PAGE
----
I'm a journeyman carpenter, so this was an enjoyable read! Great work.


Lucky Cats profile image

Lucky Cats 4 years ago from The beautiful Napa Valley, California Author

Hi WillStarr, I am honored. We just might be on the right track! Yea! Thank you so very much!


Conservative Lady profile image

Conservative Lady 4 years ago from Surprise Arizona - formerly resided in Washington State

Wow what a transformation - very well done! Thank you for sharing the journey.


A.A. Zavala profile image

A.A. Zavala 4 years ago from Texas

Mmm, smart aleck cat lady can build houses. I am completely pathetic.

I'm amazed by your skill, tenacity, and building prowess. I should be genetically predisposed to building things, spreading concrete, and landscaping. I cannot do those things either. Tonight I was replacing a light bulb in the garage and electrocuted myself. That fingernail will not grow back.

I think you should have a TV show on the TLC channel. You could rescue cats, and they can go and fetch tools and bring them to you while you work. Your theme song could be similiar to Charlies Angels. Instead it would be Charlie's Angel; I can hear the C.H.I.P.S. theme song also. Mmm, pondering...


Hyphenbird profile image

Hyphenbird 4 years ago from America-Broken But Still Beautiful

That transformation is amazing. I was enthralled with the process. It was like watching This Old House. Your home is just beautiful and even more so now. What a great project. You must have learned a lot while doing this also. Now show us the inside! Hyphen


Lucky Cats profile image

Lucky Cats 4 years ago from The beautiful Napa Valley, California Author

oh Augustine! You always make me laugh!!!!! "tonight I was replacing a light bulb....and electrocuted myself. That fingernail will not grow back." Hahaha...well, Augustine, you're supposed to TURN OFF the switch, first!!! hahaha

Who's Charlie???? hmmmm...??

One thing I forgot to add to this article is...always have an EMT unit nearby! Sometimes, we were like the Two Stooges or Elmer Fudd and Gerald Ford all wrapped up in one, stumbling, finger hammering, staple gunning, tar covered, mortar splashed, bruised and bumbling comic series! The neighbors loved the daily show; they were all tuned in...no canned laughter here...! Haha

Honestly, I do love doing this kind of thing! Thank you for the always funny comments, Mr Augustine.


Lucky Cats profile image

Lucky Cats 4 years ago from The beautiful Napa Valley, California Author

Dear Hyphenbird, I am so thrilled that you like this transformation...I do, too! I find such satisfaction seeing the "befores and afters." And yes, I learned much and hope to continue to do so. This house has been an ongoing project (delayed for the 5 years I lived in SE Kansas...), and I'm "not done yet!" You know what? I think I'll showcase the interior as a pictorial hub pretty soon...the B&E's of it. I'm happy you asked because I am very proud of what my best, of all people on earth, friend, Al and I worked our little fingers to the bone and really turned out a "sow's ear to silk purse" result....coming soon! Thank you , Hyphenbird!


Amy Becherer profile image

Amy Becherer 4 years ago from St. Louis, MO

When I owned a home, Kathy, I cannot tell you how many times the hired help botched the simpliest job, took forever to complete and charged an arm and a leg. All of my "gasts" are "flabbered" by, not only your expertise, but your ability to physically accomplish so much of the hard, heavy work.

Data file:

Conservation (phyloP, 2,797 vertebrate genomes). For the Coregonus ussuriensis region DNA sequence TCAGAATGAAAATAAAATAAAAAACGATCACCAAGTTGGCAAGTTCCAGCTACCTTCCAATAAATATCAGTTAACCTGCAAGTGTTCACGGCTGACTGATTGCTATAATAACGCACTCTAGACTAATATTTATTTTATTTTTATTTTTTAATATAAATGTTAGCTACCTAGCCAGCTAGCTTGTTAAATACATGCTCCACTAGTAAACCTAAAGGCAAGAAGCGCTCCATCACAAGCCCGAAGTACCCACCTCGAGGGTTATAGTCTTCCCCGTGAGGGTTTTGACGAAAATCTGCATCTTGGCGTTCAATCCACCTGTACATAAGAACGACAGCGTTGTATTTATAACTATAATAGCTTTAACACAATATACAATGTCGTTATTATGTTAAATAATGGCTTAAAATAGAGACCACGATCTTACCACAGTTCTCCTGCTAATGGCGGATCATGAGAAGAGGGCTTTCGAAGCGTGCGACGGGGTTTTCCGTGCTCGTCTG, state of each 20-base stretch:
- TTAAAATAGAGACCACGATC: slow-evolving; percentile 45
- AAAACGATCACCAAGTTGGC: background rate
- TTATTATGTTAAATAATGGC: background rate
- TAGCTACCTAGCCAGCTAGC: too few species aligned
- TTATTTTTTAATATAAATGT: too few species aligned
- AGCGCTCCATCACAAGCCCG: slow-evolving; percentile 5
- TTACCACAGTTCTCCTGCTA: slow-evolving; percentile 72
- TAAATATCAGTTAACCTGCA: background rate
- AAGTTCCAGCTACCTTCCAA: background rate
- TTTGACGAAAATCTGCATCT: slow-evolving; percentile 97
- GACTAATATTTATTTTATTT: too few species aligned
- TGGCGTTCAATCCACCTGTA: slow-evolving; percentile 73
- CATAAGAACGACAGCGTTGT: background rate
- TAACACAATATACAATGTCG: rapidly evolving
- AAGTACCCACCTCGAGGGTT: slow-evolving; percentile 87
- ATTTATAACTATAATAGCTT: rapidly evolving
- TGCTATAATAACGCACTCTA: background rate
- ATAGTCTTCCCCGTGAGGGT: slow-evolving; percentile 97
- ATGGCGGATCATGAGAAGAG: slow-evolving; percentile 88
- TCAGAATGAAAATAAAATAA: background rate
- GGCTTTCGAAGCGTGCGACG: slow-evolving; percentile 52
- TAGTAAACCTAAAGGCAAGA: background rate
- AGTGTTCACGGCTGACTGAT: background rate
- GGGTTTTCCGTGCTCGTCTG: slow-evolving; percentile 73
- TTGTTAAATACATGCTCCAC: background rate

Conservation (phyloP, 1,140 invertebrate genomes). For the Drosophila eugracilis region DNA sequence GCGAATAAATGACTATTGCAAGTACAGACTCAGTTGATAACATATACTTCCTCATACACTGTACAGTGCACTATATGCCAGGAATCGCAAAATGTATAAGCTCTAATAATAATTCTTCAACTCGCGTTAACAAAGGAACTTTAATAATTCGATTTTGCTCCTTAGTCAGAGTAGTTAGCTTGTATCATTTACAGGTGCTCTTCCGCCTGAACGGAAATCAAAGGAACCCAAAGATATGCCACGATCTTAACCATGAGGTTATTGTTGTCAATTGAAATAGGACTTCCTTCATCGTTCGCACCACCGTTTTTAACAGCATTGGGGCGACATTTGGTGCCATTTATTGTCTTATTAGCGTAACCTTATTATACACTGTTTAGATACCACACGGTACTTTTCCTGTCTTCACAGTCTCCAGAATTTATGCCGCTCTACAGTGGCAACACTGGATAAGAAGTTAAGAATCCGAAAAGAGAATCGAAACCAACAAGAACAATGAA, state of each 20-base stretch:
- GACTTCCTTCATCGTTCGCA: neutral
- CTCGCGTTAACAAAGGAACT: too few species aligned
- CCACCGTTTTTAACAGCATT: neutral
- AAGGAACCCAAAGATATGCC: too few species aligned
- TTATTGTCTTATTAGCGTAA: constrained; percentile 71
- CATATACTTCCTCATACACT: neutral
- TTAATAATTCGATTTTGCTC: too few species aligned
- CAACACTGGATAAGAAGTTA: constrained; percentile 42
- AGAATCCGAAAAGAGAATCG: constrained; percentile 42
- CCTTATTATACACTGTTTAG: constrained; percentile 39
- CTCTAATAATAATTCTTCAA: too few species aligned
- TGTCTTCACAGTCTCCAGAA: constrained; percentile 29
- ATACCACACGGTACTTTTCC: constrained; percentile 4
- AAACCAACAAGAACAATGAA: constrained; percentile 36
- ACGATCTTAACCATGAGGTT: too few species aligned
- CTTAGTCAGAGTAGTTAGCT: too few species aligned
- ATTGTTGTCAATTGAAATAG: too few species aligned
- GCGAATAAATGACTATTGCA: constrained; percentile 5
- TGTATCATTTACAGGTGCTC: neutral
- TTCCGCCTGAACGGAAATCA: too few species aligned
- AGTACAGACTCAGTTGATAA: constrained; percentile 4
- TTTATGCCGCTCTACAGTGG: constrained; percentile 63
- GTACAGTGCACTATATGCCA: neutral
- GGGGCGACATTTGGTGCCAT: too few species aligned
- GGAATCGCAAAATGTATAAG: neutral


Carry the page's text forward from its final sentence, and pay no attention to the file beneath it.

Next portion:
You did a bang up job on describing the endeavor, complete with amazing photos. Your home, as I knew it would be, is gorgeous and will make my friend in N. Carolina soooo jealous, as it fits and surpasses the retro concept of her perfect dream home. I am so hoping you give us a tour of the interior when you complete it. Your innovative additions of the fabulous white wrought iron and the door you brought with you rivals any "This Old House" I've ever seen. Once again stands a magnificent masterpiece courtesy of Lucky Cats with a little help from her friends. Awesome, my artistic, architecturally amazing friend.


Maren Morgan M-T profile image

Maren Morgan M-T 4 years ago from Pennsylvania

WOW! You and I are soul sisters - re-creating a home is high on our list of important and enjoyable tasks. If your friends are bored, please ask them if they want to spend a little time with me in Pennsylvania. I have just taken on a 1940's bungalow in extreme fixer-upper distress. (I love it.)


Lucky Cats profile image

Lucky Cats 4 years ago from The beautiful Napa Valley, California Author

Hi my dear friend Amy! We had so much fun working on this; it's something I've wanted to do for a very long time. I do know what you mean about the "hired help," Ha! Yes, well...I've been known to fire someone on the spot when it is evident they haven't acted w/regard to the design and using inferior materials...somethings just are NOT acceptable! (laughing over this; oh, the stories I could tell...once, I fired a contractor who was also a Lawyer..yikes! But, I was right and he did not challenge me ...there's more to this story but...no, not now! ) You are an incredibly wonderful and accomplished artist, Amy; I've seen some of your amazing paintings....so, I have NO doubt that you would create a beautiful home, too. It is such fun! & it requires an artist's eye and ability to imagine....which, w/no doubts...I KNOW you'd excel at; just as w/your stellar writing and insights. We are such a mutual admiration society...membership....2!! haha...Thank you SO MUCH for the wonderful comment, Amy...I am honored. Kathy